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  • Writer's pictureRick Burnette

Wanted: Positive Deviants (Part 1)

Jessie and Don Burnette with youngest son, Roy.

Everywhere that I’ve engaged in agricultural development work, I’ve benefited from at least one farmer or gardener who served as a model and source of inspiration for myself, my colleagues and especially our community-based partners. Having exceptionally productive and well run holdings, these people stand out from neighboring smallholders despite facing similar environmental challenges as well as poor access to inputs (fertilizers, etc.) and finances. Often living on the margins of society, they may also experience discrimination. These achievers are sometimes referred to as “positive deviants.”

In many ways my grandparents, Don and Jessie Burnette, were positive deviants among small-scale farmers and gardeners in Western North Carolina from the 1940s on through at least the 60s. Owning 80 acres of very mountainous land - which was bought during the Great Depression – and lacking access to tractors, gasoline-powered tillers or even a farm truck, they still produced enough for their family of 10 to eat along with certain products to sell. Despite limited schooling, they were smart and knew where to get help when needed.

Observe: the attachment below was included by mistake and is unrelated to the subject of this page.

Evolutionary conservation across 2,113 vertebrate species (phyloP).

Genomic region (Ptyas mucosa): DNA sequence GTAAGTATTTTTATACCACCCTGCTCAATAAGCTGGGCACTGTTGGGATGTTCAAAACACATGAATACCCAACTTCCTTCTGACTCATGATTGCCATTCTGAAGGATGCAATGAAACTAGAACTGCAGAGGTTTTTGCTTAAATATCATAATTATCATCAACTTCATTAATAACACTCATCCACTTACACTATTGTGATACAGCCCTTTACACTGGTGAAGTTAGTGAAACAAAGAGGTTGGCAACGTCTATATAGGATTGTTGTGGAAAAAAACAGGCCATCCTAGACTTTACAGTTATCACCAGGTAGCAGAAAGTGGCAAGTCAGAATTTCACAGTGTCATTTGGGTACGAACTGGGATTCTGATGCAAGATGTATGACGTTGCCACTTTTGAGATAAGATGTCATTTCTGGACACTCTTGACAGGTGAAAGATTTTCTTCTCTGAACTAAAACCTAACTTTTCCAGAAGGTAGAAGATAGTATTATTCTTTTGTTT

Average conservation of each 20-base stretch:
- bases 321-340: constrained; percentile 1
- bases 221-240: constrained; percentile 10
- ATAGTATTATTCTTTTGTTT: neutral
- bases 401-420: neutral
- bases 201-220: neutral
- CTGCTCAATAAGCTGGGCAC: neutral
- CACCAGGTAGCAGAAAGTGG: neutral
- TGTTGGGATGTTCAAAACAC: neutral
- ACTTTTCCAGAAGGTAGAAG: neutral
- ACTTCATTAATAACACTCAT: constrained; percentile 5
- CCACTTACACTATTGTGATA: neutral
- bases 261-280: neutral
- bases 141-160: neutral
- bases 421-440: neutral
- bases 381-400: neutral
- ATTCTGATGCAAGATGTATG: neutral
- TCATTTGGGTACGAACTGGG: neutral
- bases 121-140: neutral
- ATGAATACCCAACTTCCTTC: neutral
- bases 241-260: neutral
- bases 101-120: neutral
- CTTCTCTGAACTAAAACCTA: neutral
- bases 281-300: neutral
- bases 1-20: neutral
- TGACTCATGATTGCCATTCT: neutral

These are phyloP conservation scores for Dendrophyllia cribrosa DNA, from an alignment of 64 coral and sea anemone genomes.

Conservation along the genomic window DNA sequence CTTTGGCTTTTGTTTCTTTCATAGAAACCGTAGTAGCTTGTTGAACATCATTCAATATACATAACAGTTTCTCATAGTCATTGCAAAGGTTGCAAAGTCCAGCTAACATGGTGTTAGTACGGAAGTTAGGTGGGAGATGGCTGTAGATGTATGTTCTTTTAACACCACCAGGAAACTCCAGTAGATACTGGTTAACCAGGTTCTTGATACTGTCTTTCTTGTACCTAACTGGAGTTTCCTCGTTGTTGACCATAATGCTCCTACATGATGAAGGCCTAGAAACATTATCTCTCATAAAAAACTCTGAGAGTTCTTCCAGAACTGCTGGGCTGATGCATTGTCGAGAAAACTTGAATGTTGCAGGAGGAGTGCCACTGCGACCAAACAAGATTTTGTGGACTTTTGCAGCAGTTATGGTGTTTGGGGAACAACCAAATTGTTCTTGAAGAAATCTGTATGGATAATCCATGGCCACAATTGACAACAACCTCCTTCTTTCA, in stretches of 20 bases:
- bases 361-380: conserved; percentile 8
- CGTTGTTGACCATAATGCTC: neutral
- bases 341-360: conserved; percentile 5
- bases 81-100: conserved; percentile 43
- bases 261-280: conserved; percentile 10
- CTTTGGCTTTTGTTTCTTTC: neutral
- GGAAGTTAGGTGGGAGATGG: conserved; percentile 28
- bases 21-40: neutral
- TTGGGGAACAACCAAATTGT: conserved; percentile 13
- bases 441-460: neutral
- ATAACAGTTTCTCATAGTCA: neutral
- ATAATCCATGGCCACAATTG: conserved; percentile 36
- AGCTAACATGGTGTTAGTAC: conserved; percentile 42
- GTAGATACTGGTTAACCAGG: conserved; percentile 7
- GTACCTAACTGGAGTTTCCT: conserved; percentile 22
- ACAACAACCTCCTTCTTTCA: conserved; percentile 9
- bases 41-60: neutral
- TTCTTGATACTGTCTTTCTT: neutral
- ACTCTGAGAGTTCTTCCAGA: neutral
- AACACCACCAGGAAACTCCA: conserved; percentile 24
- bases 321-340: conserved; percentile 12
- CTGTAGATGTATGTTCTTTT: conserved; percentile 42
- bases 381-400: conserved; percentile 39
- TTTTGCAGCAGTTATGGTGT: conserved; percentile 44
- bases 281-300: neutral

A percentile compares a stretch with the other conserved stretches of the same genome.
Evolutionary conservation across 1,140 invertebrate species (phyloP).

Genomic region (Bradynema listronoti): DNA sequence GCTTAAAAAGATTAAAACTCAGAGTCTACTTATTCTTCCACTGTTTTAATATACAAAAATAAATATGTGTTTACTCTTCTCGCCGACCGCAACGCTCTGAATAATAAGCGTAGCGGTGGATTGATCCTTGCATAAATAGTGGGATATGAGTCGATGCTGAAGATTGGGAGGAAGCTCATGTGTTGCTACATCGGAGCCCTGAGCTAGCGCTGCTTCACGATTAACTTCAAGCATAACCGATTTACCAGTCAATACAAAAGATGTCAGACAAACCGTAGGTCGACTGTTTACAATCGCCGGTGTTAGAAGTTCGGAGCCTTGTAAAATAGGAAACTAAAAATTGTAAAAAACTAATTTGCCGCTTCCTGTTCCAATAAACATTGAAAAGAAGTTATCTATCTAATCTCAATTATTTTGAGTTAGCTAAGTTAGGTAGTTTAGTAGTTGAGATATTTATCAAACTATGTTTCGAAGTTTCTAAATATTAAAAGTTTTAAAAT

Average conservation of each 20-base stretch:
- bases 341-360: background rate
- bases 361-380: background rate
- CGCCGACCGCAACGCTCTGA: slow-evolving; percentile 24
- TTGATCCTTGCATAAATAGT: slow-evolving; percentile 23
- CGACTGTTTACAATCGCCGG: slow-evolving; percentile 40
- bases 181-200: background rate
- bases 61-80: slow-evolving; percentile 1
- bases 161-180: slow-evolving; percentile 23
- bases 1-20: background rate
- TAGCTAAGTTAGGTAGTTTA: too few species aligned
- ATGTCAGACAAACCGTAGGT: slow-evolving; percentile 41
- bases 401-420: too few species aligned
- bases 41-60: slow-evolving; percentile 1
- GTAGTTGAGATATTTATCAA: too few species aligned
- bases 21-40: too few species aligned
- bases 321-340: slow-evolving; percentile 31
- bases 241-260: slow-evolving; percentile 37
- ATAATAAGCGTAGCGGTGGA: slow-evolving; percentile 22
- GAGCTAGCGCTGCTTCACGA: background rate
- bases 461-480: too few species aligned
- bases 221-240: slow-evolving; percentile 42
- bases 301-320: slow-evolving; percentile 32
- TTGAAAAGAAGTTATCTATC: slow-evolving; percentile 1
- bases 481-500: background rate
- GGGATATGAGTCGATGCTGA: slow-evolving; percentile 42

For example, the North Carolina Agricultural Extension Service partnered with my grandparents to improve their farm productivity and income. This agency helped them with tobacco farming (this was 60-70 years ago), egg production, growing apples and raising ornamental crops such as boxwood as well as hemlock and Christmas trees. In return for the assistance, Don and Jessie served as local home and farm demonstrators.

By the early 1960s, with most of their eight children out of the house, they had downsized their farm efforts. However, they continued to supplement their modest household income through gardening, tending chickens and milk cows as well as continued production of ornamentals. And as long as the gardening continued, neighbors appreciated that they walked-the-walk and came to them for advice.

Burnette family farm, Brush Creek, NC

As one of 22 grandchildren, I learned much from their example. I came to realize that to promote good agriculture nothing can beat the knowledge and demonstrative efforts of exceptional farmers and gardeners. Over the past three decades of international agriculture development and extension work, in every location of service, I have looked for Dons and Jessies; those positive deviants who can inform and inspire others to do what they can with what they have.

I will introduce more model farmers and gardeners that I have known in upcoming posts. And I’ll keep you updated on our ongoing search for positive deviants in Southwest Florida’s farmworker community.

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